Use vision to spur growth

By Ian Widdop, Director at Growth Partners
Johannesburg, 04 Jul 2005

What is behind the successes of brands like British Airways or Apple? They live their vision. They do this by formulating it and then communicating it clearly; ensuring that all in the company buy into the encapsulated values; and implementing objectives, strategies and tactics that embody that vision.

More than a decade ago, British Airways suffered the image of being the world`s worst airline. At one point, employee morale and customer confidence was so low, it resulted in a massive flight attendant walkout that grounded the company and cost millions.

It has since turned this around and, living its vision, is now considered one of the world`s favourite airlines, which is reflected in its vision statement. The airline saved itself by seeing where it was and where it could be. It began directing its objectives towards achieving its vision. This vision was clearly communicated to staff and customers, who were all given the opportunity to get involved in moving the company in the right direction. It had a passion for its vision, and now lives it.

Vision is nothing without the right tools to achieve the ultimate goal set.

Ian Widdop, Director, Growth Partners

Apple`s vision: "Man is the creator of change in this world. As such he should be above systems and structures, and not subordinate to them." Apple lives this vision through the technologies it develops for consumers and corporations. It strives to make its customers masters of the products they have bought. Apple doesn`t simply make a statement. It lives it by ensuring its employees understand the vision and strive to reach it. It has put systems in place to enable smooth customer interaction. It has put objectives in place to continuously move forward; implemented strategies to fulfil these objectives; and ensured the right marketing, financial and operational structures are in place to apply the strategies.

Consider: "I will build a motor car for the great multitude. It will be so low in price that no man making a good salary will be unable to own one. The horse will disappear from the highways, the automobile will be taken for granted." - Henry Ford. Has Ford lived the vision?

A thoughtful, substantial, meaningful vision statement communicates direction. It is a statement about what your company wants to become; it should strike a key with your staff and help them feel proud, excited and part of something much bigger than themselves. A vision should stretch the company`s capabilities and image of itself; it should give shape and direction to the company`s future. It is a definition of why the company exists. It transforms the business into something more meaningful.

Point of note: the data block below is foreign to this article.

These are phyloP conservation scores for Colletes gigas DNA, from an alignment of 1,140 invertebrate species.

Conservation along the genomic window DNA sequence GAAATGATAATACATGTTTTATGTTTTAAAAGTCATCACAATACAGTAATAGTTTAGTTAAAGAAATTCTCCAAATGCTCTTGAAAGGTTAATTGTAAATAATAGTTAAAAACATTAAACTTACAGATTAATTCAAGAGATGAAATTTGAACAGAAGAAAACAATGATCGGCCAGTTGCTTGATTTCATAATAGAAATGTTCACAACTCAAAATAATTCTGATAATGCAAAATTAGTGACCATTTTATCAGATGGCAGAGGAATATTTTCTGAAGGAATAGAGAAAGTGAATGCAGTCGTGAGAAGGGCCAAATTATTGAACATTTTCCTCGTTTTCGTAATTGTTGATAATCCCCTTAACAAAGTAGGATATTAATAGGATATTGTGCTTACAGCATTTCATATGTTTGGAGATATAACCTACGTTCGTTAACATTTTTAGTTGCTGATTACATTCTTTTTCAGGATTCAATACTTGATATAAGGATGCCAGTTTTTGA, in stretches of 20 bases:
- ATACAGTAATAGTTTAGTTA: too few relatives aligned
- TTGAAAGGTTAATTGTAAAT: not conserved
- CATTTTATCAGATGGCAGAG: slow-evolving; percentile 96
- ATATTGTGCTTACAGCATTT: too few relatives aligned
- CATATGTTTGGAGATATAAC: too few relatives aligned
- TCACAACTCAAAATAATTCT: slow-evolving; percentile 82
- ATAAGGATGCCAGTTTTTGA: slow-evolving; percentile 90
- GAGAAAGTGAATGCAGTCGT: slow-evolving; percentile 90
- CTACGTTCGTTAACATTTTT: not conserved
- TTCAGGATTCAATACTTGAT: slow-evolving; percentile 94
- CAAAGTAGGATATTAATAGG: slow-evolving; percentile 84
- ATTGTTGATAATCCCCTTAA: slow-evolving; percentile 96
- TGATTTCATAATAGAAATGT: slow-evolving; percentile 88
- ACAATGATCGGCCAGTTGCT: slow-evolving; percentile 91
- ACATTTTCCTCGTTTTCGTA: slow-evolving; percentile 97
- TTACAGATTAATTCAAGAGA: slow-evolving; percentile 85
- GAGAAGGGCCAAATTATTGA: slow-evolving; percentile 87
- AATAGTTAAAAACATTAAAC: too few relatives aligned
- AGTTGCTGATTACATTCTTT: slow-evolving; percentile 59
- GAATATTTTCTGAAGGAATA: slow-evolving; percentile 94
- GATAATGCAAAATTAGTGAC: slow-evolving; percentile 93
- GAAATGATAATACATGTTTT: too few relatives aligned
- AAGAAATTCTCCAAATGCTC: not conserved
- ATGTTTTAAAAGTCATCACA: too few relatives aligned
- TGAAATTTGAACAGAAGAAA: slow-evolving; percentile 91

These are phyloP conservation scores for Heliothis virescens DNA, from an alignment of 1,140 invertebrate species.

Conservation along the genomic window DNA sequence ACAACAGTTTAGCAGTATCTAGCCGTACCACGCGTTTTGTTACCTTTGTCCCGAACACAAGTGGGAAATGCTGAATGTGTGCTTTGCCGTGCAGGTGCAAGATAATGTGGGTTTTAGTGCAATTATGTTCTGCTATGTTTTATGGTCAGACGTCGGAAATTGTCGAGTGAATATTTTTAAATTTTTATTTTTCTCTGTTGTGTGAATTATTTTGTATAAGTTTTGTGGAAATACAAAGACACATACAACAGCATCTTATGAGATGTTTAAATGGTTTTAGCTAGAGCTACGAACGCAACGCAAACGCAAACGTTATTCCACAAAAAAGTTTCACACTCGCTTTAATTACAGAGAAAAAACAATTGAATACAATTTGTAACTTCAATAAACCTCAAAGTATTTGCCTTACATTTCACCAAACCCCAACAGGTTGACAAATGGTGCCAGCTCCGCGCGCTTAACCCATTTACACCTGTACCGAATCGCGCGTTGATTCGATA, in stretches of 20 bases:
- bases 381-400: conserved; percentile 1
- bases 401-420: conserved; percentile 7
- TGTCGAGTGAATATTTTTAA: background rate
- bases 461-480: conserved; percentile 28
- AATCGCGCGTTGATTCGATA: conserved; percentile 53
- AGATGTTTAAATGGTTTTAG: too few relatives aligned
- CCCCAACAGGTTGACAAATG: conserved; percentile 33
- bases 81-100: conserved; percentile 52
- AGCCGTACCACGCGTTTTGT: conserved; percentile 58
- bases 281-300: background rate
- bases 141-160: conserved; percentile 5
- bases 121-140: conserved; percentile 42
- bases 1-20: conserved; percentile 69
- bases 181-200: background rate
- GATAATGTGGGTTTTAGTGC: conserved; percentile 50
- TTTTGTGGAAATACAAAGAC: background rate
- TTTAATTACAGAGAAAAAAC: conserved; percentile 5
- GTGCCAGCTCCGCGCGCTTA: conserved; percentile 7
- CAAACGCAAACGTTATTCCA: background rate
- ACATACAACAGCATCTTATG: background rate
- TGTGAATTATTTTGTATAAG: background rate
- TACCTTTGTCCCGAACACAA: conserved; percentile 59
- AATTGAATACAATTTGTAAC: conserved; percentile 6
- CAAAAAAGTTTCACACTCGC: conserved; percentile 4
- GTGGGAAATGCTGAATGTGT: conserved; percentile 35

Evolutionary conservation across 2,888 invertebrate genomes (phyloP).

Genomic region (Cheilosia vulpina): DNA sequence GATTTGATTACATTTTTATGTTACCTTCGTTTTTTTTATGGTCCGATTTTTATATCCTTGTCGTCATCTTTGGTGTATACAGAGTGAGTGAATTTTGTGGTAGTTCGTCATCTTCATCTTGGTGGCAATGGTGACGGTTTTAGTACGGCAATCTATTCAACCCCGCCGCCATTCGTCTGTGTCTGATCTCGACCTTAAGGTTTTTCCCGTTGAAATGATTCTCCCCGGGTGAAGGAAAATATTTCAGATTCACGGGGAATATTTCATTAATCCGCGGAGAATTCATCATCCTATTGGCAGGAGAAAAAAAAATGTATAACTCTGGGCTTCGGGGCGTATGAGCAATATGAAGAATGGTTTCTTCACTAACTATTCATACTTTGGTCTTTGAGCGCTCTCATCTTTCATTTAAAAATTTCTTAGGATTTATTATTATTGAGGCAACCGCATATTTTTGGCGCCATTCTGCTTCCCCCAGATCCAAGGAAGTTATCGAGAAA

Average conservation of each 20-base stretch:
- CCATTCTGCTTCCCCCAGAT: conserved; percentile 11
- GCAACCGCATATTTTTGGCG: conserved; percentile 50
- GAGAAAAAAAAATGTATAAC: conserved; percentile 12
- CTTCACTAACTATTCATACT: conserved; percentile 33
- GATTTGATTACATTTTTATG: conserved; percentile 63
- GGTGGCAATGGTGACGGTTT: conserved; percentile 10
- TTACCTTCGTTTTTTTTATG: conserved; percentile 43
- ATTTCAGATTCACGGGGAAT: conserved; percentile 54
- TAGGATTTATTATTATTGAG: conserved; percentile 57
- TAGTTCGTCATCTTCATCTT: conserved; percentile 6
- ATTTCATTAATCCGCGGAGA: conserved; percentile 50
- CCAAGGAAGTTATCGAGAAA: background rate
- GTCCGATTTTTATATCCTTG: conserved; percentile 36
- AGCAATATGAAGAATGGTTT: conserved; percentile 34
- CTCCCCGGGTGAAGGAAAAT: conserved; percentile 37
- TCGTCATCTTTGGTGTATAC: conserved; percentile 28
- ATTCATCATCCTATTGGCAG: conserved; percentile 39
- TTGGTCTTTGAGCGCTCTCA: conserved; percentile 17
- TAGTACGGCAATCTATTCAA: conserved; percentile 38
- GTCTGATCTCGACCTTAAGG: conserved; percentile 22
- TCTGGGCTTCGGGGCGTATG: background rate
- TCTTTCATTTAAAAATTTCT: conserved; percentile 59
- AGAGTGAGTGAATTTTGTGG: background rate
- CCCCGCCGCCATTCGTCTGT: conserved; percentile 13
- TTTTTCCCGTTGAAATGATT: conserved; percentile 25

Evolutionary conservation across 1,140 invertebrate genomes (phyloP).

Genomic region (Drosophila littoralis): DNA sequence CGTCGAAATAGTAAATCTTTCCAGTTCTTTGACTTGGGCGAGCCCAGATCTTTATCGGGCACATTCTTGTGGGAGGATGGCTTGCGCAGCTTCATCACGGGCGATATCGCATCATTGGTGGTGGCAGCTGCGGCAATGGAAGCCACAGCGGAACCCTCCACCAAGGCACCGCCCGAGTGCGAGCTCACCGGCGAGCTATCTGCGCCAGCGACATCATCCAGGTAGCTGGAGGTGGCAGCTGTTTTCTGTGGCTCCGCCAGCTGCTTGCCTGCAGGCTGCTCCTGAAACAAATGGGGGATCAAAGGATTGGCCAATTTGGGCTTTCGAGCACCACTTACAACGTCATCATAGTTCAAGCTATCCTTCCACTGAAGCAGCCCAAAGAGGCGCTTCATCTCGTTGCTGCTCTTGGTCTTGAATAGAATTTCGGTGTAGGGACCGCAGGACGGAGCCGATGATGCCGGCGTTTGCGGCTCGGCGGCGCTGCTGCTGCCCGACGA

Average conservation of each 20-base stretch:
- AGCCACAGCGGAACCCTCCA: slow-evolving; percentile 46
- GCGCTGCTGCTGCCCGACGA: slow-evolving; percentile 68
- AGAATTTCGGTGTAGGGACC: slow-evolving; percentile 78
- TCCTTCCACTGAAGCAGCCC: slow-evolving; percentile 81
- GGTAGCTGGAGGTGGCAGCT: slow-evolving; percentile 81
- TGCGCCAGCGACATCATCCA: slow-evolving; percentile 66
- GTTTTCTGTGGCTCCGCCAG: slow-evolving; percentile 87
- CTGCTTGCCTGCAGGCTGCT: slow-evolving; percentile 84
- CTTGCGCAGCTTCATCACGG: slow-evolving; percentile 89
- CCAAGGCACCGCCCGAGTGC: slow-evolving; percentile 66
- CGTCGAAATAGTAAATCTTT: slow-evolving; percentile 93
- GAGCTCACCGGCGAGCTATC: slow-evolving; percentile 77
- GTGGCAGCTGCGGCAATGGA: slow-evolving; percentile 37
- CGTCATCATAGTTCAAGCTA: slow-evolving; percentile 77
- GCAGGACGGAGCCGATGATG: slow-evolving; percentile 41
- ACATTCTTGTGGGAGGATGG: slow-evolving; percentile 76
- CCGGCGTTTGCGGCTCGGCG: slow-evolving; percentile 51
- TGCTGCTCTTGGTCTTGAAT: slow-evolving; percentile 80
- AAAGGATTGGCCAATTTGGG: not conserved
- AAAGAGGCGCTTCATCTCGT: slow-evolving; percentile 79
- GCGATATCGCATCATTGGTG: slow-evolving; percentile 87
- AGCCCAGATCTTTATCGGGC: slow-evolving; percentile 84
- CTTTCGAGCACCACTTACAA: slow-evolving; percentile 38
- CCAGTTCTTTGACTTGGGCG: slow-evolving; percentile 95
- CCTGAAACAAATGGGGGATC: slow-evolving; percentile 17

Operationalising the vision statement is brought about through setting of the right objectives and then implementing strategies and tactics to achieve those objectives. Typically these objectives are measurable and quantifiable, and stretch the community involved in the business to attain them. The objectives become milestones towards the achievement of the vision.

Strategies represent the high-level "how", the battle plan by which the business uses its resources to best effect in its unique competitive environment. Tactics are merely the daily, weekly, monthly To Dos that enable these strategies. Employees, suppliers, customers and others inside the community of that business are all involved in making this happen. Progress in all these enterprises must be measured, both by the attainment of predetermined milestones along the way; and by more regular, periodic measurement against a chosen set of indicators (eg: Am I selling the amount I said I would? Profitably? Are my machines operating efficiently?).

Vision is nothing without the right tools to achieve the ultimate goal set. Good intentions are worthless unless acted on. However, with a vision that inspires you, and all those around you, and objectives, strategies and tactics in place to achieve that vision, you have the potential for unimaginable growth.

In the third Industry Insight in this series, I will connect setting objectives for growth with in-depth knowledge of markets and customers.